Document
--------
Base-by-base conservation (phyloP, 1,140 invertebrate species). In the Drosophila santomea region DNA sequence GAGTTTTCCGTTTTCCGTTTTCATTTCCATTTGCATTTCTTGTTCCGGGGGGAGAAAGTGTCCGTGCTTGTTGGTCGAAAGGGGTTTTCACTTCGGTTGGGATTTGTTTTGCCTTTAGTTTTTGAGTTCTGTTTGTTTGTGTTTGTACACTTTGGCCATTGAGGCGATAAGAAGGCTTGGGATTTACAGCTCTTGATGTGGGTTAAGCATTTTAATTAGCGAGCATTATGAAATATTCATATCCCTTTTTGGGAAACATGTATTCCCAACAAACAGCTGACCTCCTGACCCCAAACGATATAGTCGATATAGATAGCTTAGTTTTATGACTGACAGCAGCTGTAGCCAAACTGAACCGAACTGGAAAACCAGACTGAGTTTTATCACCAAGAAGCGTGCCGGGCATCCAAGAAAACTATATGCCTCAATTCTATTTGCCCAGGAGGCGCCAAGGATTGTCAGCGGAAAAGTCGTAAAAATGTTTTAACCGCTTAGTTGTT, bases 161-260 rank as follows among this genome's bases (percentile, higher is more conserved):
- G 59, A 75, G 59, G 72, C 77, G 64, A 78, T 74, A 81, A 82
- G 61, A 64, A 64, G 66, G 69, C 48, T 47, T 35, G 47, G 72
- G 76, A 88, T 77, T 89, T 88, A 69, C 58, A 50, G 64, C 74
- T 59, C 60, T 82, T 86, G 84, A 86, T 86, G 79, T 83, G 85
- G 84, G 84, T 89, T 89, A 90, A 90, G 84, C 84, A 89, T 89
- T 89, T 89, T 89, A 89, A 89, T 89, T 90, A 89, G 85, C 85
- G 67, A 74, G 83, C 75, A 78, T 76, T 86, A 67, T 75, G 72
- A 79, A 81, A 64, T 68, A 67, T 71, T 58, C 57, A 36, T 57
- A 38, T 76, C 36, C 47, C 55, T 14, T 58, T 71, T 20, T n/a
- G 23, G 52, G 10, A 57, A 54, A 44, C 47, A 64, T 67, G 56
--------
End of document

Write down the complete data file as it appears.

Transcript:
Base-by-base conservation (phyloP, 1,140 invertebrate species). In the Drosophila santomea region DNA sequence GAGTTTTCCGTTTTCCGTTTTCATTTCCATTTGCATTTCTTGTTCCGGGGGGAGAAAGTGTCCGTGCTTGTTGGTCGAAAGGGGTTTTCACTTCGGTTGGGATTTGTTTTGCCTTTAGTTTTTGAGTTCTGTTTGTTTGTGTTTGTACACTTTGGCCATTGAGGCGATAAGAAGGCTTGGGATTTACAGCTCTTGATGTGGGTTAAGCATTTTAATTAGCGAGCATTATGAAATATTCATATCCCTTTTTGGGAAACATGTATTCCCAACAAACAGCTGACCTCCTGACCCCAAACGATATAGTCGATATAGATAGCTTAGTTTTATGACTGACAGCAGCTGTAGCCAAACTGAACCGAACTGGAAAACCAGACTGAGTTTTATCACCAAGAAGCGTGCCGGGCATCCAAGAAAACTATATGCCTCAATTCTATTTGCCCAGGAGGCGCCAAGGATTGTCAGCGGAAAAGTCGTAAAAATGTTTTAACCGCTTAGTTGTT, bases 161-260 rank as follows among this genome's bases (percentile, higher is more conserved):
- G 59, A 75, G 59, G 72, C 77, G 64, A 78, T 74, A 81, A 82
- G 61, A 64, A 64, G 66, G 69, C 48, T 47, T 35, G 47, G 72
- G 76, A 88, T 77, T 89, T 88, A 69, C 58, A 50, G 64, C 74
- T 59, C 60, T 82, T 86, G 84, A 86, T 86, G 79, T 83, G 85
- G 84, G 84, T 89, T 89, A 90, A 90, G 84, C 84, A 89, T 89
- T 89, T 89, T 89, A 89, A 89, T 89, T 90, A 89, G 85, C 85
- G 67, A 74, G 83, C 75, A 78, T 76, T 86, A 67, T 75, G 72
- A 79, A 81, A 64, T 68, A 67, T 71, T 58, C 57, A 36, T 57
- A 38, T 76, C 36, C 47, C 55, T 14, T 58, T 71, T 20, T n/a
- G 23, G 52, G 10, A 57, A 54, A 44, C 47, A 64, T 67, G 56